You could try and handle all of this yourself but once more this is a time-consuming job that frequently requires specialist knowledge, something an HR department is perfectly equipped to help with. Doing it yourself you not only spend time making sure everything is right, but you will also have to spend a considerable period becoming familiar with what those rules and laws are.
Using human resources to ensure you correctly implement regulatory compliance reduces risk, increases efficiency and enhances your brand reputation – this will put a more robust framework in place which results in safe and effective practices.
To remain competitive, companies should regularly review the compensation levels they provide to staff. Providing regular pay rises, for example, in line with inflation, is a great way to keep your best people as they know their services are valued.
Furthermore, a dedicated HR department can review what is a competitive salary and ensure that staff are offered this at their next pay review. HR can also track and manage a staff member’s performance, supporting managers, to help determine whether they have met their KPIs.
Companies that continually allow their staff to grow and add new skills to their repertoire can reap the rewards twice. Firstly, they are creating a better-skilled and well-rounded workforce that is more capable of reacting to new problems with agility and creativity.
Secondly, a working environment that accommodates career progression allows staff to work towards their personal goals while enhancing the skills available to you. But as a CEO, you don’t really have the time to create training plans for each member of your workforce, let alone arrange and complete skill development sessions on an individual basis.
Your HR department can arrange for training sessions, seminars and workshops and ensure that employees have access to resources, databases and software that allows for further progression. Allowing your HR department to be heavily involved in staff training allows your company to create an environment where employees are willing to stay for the long haul, growing as you do.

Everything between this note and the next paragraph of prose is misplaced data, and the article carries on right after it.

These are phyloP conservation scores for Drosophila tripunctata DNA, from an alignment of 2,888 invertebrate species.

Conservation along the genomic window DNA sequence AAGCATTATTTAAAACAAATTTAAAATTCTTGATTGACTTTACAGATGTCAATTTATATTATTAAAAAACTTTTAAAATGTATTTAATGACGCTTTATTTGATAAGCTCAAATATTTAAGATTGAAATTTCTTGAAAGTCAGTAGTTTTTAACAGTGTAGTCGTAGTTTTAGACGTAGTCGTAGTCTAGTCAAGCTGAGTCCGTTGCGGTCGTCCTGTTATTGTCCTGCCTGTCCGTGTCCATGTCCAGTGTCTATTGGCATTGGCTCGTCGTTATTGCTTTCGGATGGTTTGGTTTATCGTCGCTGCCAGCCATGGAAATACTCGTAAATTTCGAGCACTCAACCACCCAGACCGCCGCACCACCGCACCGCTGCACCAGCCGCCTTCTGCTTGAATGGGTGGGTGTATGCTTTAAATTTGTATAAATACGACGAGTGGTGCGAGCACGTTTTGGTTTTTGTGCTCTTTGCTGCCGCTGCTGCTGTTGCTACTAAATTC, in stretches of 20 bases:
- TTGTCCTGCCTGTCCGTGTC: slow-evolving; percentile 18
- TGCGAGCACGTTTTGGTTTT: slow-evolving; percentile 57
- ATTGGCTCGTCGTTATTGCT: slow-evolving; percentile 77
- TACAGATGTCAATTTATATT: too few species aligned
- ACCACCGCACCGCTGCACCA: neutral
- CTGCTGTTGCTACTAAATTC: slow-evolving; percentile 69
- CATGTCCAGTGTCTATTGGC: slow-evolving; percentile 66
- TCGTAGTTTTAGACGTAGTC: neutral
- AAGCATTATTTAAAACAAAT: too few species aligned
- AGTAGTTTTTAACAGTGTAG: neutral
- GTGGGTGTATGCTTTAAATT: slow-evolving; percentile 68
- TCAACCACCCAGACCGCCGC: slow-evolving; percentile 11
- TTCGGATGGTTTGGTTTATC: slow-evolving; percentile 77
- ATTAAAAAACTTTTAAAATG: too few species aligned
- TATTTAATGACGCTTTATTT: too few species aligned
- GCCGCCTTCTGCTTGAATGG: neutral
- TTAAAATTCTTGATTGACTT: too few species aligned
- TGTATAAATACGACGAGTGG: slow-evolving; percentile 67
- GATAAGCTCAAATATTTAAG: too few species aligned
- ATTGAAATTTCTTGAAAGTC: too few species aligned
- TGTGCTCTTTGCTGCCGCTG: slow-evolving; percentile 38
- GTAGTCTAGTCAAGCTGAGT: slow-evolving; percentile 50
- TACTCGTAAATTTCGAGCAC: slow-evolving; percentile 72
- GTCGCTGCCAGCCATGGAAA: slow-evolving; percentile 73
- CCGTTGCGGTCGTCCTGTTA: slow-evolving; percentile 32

How engaged your staff are is hugely important for company growth but when you are busy running your business it can be hard to dedicate time to ask how each staff member is doing or what their input is for particular problems. However, there needs to be open, two-way communication within a company not just so that staff feel valued and part of the team but because it allows them to bring their solutions to the fore.
We all have different skills and points of view and sometimes a member of your team, perhaps who does a particular role, has a great idea for how to make their job more efficient. Your HR team can help to create an environment where people are free to share their thoughts and ensure mechanisms are in place to raise them with the relevant people.
That company framework will also create a way for you to have some contact with your employees through scheduled meetings that helps to keep everyone in the loop about the bigger company picture.
This allows for everyone to be on the same page and pull in the same direction to ensure the company can succeed and go places, rather than aimlessly trying to achieve results and solve problems.